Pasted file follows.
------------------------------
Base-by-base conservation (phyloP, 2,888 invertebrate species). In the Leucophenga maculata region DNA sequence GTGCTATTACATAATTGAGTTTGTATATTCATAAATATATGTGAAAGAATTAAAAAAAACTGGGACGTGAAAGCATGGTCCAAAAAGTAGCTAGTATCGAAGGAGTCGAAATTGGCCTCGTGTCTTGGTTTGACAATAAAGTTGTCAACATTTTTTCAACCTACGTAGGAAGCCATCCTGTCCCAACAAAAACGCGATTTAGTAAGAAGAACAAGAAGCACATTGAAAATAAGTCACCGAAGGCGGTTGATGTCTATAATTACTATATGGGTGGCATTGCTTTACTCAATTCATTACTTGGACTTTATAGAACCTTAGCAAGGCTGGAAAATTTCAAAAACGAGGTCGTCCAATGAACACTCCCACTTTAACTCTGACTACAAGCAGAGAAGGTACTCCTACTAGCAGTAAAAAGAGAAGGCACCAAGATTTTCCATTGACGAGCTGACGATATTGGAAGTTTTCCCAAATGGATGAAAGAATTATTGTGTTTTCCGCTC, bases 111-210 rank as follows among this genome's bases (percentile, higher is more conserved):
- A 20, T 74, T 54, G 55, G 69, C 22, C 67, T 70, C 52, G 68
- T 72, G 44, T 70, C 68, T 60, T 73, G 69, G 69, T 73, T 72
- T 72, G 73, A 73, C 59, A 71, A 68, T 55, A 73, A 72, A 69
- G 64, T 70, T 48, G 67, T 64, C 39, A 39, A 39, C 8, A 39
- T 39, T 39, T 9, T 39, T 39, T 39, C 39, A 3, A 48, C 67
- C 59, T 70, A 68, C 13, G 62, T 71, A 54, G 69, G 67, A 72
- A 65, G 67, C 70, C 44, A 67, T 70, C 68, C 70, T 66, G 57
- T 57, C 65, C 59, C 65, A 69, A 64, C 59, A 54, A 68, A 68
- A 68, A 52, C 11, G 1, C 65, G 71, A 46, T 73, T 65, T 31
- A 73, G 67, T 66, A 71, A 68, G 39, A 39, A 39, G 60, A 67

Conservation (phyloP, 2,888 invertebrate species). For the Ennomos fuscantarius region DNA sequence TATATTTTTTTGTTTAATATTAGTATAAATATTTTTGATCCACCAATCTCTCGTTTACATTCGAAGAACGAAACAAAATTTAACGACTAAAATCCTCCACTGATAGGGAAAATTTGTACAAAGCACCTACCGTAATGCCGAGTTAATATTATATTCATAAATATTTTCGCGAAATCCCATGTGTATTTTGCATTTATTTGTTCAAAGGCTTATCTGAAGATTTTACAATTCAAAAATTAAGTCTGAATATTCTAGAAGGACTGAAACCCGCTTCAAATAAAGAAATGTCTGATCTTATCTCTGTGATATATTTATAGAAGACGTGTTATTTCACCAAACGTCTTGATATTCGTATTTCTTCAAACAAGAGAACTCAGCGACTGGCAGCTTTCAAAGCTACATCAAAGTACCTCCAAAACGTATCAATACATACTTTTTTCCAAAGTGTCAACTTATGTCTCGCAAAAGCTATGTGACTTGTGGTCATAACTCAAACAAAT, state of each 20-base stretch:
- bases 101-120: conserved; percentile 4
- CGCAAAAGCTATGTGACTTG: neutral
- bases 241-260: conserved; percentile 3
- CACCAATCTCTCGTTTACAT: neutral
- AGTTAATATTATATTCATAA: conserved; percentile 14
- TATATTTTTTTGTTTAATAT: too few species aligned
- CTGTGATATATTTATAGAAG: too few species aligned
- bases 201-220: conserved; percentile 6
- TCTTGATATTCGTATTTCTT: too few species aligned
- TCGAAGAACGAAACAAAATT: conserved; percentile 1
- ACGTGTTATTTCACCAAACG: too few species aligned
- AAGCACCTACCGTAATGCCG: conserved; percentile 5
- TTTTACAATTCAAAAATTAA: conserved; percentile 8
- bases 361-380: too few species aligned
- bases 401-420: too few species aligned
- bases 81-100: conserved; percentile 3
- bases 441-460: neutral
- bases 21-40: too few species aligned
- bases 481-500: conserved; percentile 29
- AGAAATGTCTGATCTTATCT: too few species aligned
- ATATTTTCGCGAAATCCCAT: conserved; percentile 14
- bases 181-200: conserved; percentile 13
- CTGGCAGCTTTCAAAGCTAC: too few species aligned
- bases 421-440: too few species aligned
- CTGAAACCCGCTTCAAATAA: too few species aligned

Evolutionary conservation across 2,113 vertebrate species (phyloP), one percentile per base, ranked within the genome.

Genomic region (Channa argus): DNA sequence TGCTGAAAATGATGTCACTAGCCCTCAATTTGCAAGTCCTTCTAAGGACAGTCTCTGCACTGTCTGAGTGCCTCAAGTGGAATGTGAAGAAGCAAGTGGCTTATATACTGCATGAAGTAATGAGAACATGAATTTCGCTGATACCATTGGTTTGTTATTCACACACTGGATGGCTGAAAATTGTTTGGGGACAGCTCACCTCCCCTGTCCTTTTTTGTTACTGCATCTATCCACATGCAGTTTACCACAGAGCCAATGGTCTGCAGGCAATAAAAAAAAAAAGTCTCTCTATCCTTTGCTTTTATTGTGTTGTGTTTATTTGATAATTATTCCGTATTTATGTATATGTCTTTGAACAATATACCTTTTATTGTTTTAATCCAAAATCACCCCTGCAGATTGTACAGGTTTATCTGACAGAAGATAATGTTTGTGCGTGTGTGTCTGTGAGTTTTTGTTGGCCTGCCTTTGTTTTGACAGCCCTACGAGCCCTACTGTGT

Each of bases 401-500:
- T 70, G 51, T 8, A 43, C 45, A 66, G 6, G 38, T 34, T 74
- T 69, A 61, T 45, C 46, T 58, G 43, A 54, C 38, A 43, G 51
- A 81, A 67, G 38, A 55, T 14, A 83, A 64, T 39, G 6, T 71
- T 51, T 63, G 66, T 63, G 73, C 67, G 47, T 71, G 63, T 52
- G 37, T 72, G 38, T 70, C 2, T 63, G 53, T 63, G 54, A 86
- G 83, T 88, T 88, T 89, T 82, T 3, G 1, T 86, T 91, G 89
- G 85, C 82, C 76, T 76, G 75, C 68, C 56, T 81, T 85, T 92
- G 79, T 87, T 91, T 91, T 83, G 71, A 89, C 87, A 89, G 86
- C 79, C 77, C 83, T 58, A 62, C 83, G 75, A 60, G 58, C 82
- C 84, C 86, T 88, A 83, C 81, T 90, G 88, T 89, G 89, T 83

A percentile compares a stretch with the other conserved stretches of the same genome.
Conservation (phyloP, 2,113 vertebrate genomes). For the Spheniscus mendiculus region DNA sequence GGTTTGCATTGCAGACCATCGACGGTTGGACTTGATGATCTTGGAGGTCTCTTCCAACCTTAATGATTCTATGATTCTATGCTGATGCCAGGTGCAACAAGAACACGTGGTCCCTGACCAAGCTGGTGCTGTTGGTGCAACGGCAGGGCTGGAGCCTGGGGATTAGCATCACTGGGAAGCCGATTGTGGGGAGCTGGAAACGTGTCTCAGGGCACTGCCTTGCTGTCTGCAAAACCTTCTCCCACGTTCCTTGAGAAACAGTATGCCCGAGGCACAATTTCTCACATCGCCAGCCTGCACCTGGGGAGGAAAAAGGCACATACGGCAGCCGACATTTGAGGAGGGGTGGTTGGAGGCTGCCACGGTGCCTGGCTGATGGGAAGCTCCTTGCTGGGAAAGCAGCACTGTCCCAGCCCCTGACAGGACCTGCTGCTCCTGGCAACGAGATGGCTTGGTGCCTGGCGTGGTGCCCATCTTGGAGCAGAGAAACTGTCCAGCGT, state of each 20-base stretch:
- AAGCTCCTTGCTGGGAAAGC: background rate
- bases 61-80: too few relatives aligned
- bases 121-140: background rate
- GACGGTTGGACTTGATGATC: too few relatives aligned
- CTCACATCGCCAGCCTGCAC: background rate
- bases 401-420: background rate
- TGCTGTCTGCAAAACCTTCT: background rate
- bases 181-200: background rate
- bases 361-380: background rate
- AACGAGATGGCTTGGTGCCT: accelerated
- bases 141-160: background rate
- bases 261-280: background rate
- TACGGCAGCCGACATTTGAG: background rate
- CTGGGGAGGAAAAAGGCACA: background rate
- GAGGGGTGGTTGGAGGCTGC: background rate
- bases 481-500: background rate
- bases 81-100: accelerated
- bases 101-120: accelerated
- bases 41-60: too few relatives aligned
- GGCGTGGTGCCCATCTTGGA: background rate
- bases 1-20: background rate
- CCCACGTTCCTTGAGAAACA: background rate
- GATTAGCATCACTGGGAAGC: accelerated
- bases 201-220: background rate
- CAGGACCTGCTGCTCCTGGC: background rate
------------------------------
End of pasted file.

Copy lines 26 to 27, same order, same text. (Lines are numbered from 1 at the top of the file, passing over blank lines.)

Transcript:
- bases 361-380: too few species aligned
- bases 401-420: too few species aligned